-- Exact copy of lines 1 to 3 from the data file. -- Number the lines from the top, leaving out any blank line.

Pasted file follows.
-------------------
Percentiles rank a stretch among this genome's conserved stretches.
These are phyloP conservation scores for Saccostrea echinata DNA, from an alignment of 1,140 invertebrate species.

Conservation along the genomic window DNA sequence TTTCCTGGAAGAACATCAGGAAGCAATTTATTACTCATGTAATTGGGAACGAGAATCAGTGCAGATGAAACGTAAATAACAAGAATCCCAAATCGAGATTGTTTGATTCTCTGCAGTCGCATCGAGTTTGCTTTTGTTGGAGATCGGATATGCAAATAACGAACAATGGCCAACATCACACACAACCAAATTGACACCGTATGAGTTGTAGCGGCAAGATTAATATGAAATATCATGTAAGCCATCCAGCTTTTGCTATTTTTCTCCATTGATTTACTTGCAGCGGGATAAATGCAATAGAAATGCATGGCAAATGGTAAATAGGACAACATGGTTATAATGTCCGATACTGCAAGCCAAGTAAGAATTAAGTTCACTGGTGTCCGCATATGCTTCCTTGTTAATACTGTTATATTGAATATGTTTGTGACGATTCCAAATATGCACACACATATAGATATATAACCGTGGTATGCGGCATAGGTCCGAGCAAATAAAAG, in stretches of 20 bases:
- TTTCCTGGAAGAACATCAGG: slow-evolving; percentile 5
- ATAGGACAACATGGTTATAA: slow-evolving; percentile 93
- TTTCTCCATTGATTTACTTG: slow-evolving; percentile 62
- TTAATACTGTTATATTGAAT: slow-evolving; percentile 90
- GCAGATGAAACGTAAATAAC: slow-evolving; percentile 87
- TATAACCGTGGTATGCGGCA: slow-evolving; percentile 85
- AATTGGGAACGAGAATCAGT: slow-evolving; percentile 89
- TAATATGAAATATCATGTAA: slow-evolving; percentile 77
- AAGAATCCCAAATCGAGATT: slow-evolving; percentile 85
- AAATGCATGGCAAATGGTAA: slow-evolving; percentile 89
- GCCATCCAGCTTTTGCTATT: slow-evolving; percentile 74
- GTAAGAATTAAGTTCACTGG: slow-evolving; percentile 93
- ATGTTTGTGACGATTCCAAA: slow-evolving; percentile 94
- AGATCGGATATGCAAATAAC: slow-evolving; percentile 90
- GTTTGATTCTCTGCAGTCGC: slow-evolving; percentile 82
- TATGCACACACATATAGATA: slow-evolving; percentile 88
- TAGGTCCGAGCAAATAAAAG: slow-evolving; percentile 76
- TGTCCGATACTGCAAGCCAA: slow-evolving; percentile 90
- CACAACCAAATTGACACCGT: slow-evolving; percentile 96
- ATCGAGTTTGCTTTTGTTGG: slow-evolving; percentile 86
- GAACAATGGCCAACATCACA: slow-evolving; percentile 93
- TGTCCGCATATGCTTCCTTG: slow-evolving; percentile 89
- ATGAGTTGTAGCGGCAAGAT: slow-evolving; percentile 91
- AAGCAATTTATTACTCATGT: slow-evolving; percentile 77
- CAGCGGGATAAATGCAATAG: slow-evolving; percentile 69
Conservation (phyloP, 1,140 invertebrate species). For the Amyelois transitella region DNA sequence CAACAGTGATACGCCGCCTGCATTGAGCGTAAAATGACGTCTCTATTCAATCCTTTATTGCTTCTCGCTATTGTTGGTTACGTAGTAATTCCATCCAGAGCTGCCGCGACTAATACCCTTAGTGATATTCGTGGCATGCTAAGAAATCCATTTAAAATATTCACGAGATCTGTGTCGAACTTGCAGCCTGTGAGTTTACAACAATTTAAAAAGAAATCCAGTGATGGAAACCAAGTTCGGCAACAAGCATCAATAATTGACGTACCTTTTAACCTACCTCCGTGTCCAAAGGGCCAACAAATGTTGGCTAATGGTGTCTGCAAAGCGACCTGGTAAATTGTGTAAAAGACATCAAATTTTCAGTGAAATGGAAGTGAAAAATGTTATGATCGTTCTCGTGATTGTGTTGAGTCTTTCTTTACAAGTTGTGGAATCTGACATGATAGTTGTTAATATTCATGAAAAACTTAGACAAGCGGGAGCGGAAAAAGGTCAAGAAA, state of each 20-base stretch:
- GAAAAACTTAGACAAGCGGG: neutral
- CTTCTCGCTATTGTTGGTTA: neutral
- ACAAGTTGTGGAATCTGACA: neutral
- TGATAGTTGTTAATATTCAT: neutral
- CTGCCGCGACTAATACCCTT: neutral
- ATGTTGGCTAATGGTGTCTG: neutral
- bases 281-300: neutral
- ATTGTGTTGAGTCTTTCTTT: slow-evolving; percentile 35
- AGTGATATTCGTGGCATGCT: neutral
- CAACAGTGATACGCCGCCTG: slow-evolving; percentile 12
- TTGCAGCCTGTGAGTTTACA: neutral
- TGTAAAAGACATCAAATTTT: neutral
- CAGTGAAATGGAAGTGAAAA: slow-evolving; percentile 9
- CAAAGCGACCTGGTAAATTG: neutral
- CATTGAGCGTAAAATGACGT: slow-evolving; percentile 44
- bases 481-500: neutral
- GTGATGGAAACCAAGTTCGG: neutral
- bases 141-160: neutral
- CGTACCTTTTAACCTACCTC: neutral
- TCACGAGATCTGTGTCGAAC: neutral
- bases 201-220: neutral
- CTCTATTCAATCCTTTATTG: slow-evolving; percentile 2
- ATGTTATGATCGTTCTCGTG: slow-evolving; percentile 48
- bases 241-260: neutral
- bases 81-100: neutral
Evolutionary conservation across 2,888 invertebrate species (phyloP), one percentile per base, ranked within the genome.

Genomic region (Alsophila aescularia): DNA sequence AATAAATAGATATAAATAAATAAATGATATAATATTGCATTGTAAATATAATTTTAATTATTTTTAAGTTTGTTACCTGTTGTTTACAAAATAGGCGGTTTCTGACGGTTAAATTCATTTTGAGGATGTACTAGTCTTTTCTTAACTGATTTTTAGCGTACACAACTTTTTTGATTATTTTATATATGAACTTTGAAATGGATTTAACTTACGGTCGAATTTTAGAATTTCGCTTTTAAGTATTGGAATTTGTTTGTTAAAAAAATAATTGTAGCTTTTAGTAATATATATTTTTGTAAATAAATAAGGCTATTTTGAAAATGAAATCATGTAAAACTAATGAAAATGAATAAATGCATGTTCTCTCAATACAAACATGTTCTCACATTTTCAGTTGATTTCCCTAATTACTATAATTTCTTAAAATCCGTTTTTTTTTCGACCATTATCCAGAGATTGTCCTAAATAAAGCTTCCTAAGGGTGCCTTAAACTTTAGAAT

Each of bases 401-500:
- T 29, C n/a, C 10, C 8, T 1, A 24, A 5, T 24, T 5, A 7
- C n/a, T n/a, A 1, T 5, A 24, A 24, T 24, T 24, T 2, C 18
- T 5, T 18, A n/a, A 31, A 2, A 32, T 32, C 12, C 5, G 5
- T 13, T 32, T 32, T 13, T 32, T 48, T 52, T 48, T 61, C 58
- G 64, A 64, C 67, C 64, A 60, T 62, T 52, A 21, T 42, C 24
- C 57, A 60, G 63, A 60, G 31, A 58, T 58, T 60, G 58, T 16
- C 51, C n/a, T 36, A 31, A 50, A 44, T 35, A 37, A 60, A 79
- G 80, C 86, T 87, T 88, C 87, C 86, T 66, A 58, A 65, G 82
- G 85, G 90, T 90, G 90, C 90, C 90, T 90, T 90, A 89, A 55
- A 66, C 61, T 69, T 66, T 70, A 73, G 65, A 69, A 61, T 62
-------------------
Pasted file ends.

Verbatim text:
Percentiles rank a stretch among this genome's conserved stretches.
These are phyloP conservation scores for Saccostrea echinata DNA, from an alignment of 1,140 invertebrate species.

Conservation along the genomic window DNA sequence TTTCCTGGAAGAACATCAGGAAGCAATTTATTACTCATGTAATTGGGAACGAGAATCAGTGCAGATGAAACGTAAATAACAAGAATCCCAAATCGAGATTGTTTGATTCTCTGCAGTCGCATCGAGTTTGCTTTTGTTGGAGATCGGATATGCAAATAACGAACAATGGCCAACATCACACACAACCAAATTGACACCGTATGAGTTGTAGCGGCAAGATTAATATGAAATATCATGTAAGCCATCCAGCTTTTGCTATTTTTCTCCATTGATTTACTTGCAGCGGGATAAATGCAATAGAAATGCATGGCAAATGGTAAATAGGACAACATGGTTATAATGTCCGATACTGCAAGCCAAGTAAGAATTAAGTTCACTGGTGTCCGCATATGCTTCCTTGTTAATACTGTTATATTGAATATGTTTGTGACGATTCCAAATATGCACACACATATAGATATATAACCGTGGTATGCGGCATAGGTCCGAGCAAATAAAAG, in stretches of 20 bases: